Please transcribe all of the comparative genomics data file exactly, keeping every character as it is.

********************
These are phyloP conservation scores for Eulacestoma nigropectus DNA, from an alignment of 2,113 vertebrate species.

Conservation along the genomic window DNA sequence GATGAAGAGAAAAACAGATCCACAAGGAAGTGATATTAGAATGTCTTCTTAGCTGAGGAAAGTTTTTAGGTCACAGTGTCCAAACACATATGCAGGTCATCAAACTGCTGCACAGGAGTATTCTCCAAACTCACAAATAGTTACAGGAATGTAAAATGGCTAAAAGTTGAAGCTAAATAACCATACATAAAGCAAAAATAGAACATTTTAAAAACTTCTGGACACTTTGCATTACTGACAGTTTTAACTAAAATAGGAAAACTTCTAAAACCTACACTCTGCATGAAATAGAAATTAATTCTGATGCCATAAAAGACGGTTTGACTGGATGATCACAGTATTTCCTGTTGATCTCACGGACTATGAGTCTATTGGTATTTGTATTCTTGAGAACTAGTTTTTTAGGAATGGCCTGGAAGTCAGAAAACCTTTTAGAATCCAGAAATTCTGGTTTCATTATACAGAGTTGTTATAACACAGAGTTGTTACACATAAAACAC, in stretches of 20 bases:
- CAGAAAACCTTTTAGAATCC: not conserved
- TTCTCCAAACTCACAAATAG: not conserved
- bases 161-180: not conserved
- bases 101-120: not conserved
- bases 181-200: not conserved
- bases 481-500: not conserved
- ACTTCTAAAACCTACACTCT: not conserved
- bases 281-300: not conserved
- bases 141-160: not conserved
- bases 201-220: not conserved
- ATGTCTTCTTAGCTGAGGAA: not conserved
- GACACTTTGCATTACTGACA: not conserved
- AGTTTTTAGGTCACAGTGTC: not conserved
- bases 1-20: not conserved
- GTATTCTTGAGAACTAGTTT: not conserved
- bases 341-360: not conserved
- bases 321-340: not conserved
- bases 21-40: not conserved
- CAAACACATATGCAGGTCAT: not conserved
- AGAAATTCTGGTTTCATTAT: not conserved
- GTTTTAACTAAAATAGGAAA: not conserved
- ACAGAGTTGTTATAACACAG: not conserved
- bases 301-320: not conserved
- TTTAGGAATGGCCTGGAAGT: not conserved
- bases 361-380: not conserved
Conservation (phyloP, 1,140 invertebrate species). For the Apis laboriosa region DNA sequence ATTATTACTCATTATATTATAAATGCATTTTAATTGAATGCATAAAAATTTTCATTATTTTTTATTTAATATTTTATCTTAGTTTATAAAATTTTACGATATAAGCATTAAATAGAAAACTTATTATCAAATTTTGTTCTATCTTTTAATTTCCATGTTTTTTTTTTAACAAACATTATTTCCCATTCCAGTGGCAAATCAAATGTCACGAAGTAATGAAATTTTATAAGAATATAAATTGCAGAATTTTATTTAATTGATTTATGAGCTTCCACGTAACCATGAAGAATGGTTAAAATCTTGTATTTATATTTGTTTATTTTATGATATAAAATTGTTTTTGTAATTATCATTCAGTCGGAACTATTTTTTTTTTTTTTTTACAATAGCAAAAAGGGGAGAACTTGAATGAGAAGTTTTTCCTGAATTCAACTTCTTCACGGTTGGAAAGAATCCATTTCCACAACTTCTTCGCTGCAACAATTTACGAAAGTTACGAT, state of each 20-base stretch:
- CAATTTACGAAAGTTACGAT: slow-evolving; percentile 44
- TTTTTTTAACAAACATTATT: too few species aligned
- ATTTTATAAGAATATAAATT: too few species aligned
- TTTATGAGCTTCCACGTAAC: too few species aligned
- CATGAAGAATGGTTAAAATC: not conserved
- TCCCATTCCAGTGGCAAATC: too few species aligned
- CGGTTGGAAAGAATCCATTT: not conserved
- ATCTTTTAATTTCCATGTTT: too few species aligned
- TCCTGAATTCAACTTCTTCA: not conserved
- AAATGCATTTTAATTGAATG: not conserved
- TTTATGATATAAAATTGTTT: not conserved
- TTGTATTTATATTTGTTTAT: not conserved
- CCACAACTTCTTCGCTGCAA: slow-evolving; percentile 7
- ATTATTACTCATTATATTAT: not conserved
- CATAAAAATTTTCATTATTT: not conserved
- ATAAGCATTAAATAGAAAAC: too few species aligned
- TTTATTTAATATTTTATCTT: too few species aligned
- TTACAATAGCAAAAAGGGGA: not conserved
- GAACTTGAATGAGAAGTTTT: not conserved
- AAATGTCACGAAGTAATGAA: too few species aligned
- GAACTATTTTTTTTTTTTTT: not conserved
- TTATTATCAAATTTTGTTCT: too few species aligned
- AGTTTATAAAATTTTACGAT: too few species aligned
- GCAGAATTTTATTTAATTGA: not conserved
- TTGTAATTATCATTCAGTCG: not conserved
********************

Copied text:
These are phyloP conservation scores for Eulacestoma nigropectus DNA, from an alignment of 2,113 vertebrate species.

Conservation along the genomic window DNA sequence GATGAAGAGAAAAACAGATCCACAAGGAAGTGATATTAGAATGTCTTCTTAGCTGAGGAAAGTTTTTAGGTCACAGTGTCCAAACACATATGCAGGTCATCAAACTGCTGCACAGGAGTATTCTCCAAACTCACAAATAGTTACAGGAATGTAAAATGGCTAAAAGTTGAAGCTAAATAACCATACATAAAGCAAAAATAGAACATTTTAAAAACTTCTGGACACTTTGCATTACTGACAGTTTTAACTAAAATAGGAAAACTTCTAAAACCTACACTCTGCATGAAATAGAAATTAATTCTGATGCCATAAAAGACGGTTTGACTGGATGATCACAGTATTTCCTGTTGATCTCACGGACTATGAGTCTATTGGTATTTGTATTCTTGAGAACTAGTTTTTTAGGAATGGCCTGGAAGTCAGAAAACCTTTTAGAATCCAGAAATTCTGGTTTCATTATACAGAGTTGTTATAACACAGAGTTGTTACACATAAAACAC, in stretches of 20 bases:
- CAGAAAACCTTTTAGAATCC: not conserved
- TTCTCCAAACTCACAAATAG: not conserved
- bases 161-180: not conserved
- bases 101-120: not conserved
- bases 181-200: not conserved
- bases 481-500: not conserved
- ACTTCTAAAACCTACACTCT: not conserved
- bases 281-300: not conserved
- bases 141-160: not conserved
- bases 201-220: not conserved
- ATGTCTTCTTAGCTGAGGAA: not conserved
- GACACTTTGCATTACTGACA: not conserved
- AGTTTTTAGGTCACAGTGTC: not conserved
- bases 1-20: not conserved
- GTATTCTTGAGAACTAGTTT: not conserved
- bases 341-360: not conserved
- bases 321-340: not conserved
- bases 21-40: not conserved
- CAAACACATATGCAGGTCAT: not conserved
- AGAAATTCTGGTTTCATTAT: not conserved
- GTTTTAACTAAAATAGGAAA: not conserved
- ACAGAGTTGTTATAACACAG: not conserved
- bases 301-320: not conserved
- TTTAGGAATGGCCTGGAAGT: not conserved
- bases 361-380: not conserved
Conservation (phyloP, 1,140 invertebrate species). For the Apis laboriosa region DNA sequence ATTATTACTCATTATATTATAAATGCATTTTAATTGAATGCATAAAAATTTTCATTATTTTTTATTTAATATTTTATCTTAGTTTATAAAATTTTACGATATAAGCATTAAATAGAAAACTTATTATCAAATTTTGTTCTATCTTTTAATTTCCATGTTTTTTTTTTAACAAACATTATTTCCCATTCCAGTGGCAAATCAAATGTCACGAAGTAATGAAATTTTATAAGAATATAAATTGCAGAATTTTATTTAATTGATTTATGAGCTTCCACGTAACCATGAAGAATGGTTAAAATCTTGTATTTATATTTGTTTATTTTATGATATAAAATTGTTTTTGTAATTATCATTCAGTCGGAACTATTTTTTTTTTTTTTTTACAATAGCAAAAAGGGGAGAACTTGAATGAGAAGTTTTTCCTGAATTCAACTTCTTCACGGTTGGAAAGAATCCATTTCCACAACTTCTTCGCTGCAACAATTTACGAAAGTTACGAT, state of each 20-base stretch:
- CAATTTACGAAAGTTACGAT: slow-evolving; percentile 44
- TTTTTTTAACAAACATTATT: too few species aligned
- ATTTTATAAGAATATAAATT: too few species aligned
- TTTATGAGCTTCCACGTAAC: too few species aligned
- CATGAAGAATGGTTAAAATC: not conserved
- TCCCATTCCAGTGGCAAATC: too few species aligned
- CGGTTGGAAAGAATCCATTT: not conserved
- ATCTTTTAATTTCCATGTTT: too few species aligned
- TCCTGAATTCAACTTCTTCA: not conserved
- AAATGCATTTTAATTGAATG: not conserved
- TTTATGATATAAAATTGTTT: not conserved
- TTGTATTTATATTTGTTTAT: not conserved
- CCACAACTTCTTCGCTGCAA: slow-evolving; percentile 7
- ATTATTACTCATTATATTAT: not conserved
- CATAAAAATTTTCATTATTT: not conserved
- ATAAGCATTAAATAGAAAAC: too few species aligned
- TTTATTTAATATTTTATCTT: too few species aligned
- TTACAATAGCAAAAAGGGGA: not conserved
- GAACTTGAATGAGAAGTTTT: not conserved
- AAATGTCACGAAGTAATGAA: too few species aligned
- GAACTATTTTTTTTTTTTTT: not conserved
- TTATTATCAAATTTTGTTCT: too few species aligned
- AGTTTATAAAATTTTACGAT: too few species aligned
- GCAGAATTTTATTTAATTGA: not conserved
- TTGTAATTATCATTCAGTCG: not conserved